A Singles Valentine's Day Survival Guide
by Robin Gorman Newman
With Valentine's Day approaching and the card, gift and flower shops draped in rosy regalia, life for singles is not always joyous. Instead of romantic cheer, many get depressed over the prospect of a dateless February 14.
Let me say, however, that Valentine's Day can be fun if you know how to approach it in a constructive, rather than destructive, manner. It can be a time for a little self-pampering and spending time with good friends and family. It can also be an opportunity for socializing and meeting people who yearn for a good relationship as you do.
If you'd like to be the host of your own social, you might consider throwing a "new blood party." It's not about Dracula or vampires; what you do is plan a party with friends, and you each bring a member of the opposite sex whom you are not dating. It's essentially a social networking party but gives everyone a chance to meet new people in an easy, comfortable way.
Now that we're in the new year, this can also be a great time to pursue volunteer work. And there is no better way to meet a "mensch," a decent, responsible person with a big heart, than through benevolence. Join a committee, work at a soup kitchen, help underprivileged kids or even go to a fund-raiser. You'll feel good about yourself because you're doing good, and it might be socially productive.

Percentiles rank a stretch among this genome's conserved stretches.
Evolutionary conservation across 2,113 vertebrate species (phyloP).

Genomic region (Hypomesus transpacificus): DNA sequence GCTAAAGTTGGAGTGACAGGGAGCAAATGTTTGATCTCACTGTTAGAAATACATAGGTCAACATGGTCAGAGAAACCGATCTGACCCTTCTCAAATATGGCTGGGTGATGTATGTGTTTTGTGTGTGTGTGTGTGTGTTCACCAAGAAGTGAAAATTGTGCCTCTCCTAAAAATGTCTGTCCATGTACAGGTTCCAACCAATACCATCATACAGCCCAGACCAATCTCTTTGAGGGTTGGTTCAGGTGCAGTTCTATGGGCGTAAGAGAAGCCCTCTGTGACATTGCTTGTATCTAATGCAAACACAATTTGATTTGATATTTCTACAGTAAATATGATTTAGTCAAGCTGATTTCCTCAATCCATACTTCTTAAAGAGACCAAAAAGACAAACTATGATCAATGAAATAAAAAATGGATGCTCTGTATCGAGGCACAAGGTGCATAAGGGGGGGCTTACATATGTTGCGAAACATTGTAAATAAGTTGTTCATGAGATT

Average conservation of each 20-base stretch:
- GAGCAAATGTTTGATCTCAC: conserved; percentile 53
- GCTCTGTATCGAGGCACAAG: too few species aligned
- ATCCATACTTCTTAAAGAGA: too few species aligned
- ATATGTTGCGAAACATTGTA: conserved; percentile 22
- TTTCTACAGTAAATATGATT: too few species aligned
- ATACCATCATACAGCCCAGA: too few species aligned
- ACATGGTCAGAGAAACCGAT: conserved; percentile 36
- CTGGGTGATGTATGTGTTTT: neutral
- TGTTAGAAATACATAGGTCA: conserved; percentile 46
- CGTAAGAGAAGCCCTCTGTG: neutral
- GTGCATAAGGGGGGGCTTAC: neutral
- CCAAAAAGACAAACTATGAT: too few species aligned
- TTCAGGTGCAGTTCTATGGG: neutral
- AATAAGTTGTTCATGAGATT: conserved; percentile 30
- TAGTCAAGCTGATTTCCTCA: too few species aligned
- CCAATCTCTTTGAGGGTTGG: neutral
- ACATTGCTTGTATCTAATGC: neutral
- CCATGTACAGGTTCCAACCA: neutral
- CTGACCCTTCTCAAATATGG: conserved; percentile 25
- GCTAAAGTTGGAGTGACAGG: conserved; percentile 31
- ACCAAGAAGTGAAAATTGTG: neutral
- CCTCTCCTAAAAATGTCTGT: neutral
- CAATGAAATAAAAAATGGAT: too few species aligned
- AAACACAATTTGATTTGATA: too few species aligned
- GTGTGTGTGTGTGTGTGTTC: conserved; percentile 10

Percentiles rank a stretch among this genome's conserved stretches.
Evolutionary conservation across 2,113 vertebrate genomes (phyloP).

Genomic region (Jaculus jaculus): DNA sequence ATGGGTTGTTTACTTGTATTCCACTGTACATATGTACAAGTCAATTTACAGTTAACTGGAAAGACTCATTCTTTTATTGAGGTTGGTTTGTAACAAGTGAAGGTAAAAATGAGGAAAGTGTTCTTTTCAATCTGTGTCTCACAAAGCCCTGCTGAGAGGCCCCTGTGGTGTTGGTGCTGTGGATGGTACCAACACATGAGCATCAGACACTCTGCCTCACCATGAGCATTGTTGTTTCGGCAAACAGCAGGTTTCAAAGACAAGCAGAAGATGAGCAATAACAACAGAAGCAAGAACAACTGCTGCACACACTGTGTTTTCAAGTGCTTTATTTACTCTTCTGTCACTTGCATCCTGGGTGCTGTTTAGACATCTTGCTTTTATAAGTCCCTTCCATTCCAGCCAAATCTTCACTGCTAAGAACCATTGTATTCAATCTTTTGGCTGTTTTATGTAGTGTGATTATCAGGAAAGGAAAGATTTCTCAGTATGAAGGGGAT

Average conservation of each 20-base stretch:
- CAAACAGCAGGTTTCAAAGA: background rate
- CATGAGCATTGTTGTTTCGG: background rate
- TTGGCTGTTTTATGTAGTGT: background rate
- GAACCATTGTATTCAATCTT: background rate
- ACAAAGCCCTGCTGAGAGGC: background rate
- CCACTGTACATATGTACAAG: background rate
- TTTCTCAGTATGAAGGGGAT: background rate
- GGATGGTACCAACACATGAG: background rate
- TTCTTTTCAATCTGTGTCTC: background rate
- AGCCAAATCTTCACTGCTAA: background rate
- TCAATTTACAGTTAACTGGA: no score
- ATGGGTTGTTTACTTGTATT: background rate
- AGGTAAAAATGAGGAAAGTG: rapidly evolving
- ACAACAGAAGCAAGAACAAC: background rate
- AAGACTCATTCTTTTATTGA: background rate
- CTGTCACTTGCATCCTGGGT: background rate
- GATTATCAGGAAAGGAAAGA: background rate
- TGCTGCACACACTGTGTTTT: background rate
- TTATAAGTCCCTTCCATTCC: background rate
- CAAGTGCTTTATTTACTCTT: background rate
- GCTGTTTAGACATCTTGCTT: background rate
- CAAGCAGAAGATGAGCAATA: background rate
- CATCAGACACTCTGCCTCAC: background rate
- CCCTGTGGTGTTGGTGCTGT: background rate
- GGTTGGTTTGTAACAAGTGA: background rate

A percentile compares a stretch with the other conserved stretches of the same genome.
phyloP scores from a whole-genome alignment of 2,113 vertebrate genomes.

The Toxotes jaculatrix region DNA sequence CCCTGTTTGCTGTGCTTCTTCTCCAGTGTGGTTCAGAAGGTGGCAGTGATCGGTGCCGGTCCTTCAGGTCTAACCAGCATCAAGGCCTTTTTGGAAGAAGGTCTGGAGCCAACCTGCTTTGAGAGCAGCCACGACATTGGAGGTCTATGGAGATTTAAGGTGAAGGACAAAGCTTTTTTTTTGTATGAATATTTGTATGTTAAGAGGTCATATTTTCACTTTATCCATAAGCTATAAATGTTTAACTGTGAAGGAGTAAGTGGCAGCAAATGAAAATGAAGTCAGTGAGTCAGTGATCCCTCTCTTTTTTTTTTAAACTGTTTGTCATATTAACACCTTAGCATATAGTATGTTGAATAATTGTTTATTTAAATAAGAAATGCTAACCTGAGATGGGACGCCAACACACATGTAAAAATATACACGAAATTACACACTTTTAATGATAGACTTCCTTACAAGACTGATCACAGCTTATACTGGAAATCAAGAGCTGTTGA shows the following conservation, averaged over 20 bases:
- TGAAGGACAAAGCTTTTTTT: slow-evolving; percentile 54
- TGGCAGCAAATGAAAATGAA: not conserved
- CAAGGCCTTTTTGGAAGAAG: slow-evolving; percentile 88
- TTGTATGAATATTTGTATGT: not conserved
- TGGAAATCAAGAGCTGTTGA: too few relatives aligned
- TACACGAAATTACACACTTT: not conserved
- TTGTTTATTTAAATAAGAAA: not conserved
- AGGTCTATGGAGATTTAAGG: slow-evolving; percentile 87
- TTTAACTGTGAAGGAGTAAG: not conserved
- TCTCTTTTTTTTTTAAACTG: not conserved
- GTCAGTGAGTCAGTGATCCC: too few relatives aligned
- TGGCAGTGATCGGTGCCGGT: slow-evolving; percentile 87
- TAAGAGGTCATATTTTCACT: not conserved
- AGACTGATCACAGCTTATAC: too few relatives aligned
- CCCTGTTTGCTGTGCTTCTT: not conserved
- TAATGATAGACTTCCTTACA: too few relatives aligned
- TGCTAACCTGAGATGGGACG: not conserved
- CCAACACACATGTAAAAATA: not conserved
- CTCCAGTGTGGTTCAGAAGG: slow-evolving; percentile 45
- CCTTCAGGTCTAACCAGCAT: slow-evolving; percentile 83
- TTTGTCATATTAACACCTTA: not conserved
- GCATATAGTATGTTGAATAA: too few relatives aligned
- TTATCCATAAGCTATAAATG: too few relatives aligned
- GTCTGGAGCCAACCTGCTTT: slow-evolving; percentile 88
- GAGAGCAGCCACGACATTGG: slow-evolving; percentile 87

If you can't take the cold weather, considering leaving town and sign up for a singles trip. You can escape for a spa or ski weekend, or you might consider a Club Med trip.
Since the new year is often a time of resolution, you might consider taking a class, whether to further your career or pursue a leisure interest. It is never too late to learn a skill, and taking a course can be both mentally and socially stimulating. Continuity is key when you're trying to meet someone, and in a classroom setting you see the same faces more than once and get a chance to make new friends.
This can also be a time of self-exploration and growth, with the objective of breaking old socializing patterns and trying new things. Taking social risks can be enlightening, challenging, and gratifying and lets you put your flirting skills to the test. Even if you just smile at a stranger walking down the street, you will probably get a smile back, and something as simple as that can warm your heart even in the dead of winter.
About the author: Robin Gorman Newman is the author of How to Meet a Mensch in New York, is the founder of Mensch Finders and works as a love coach for singles. She can be reached at (516) 773-0911 or firstname.lastname@example.org.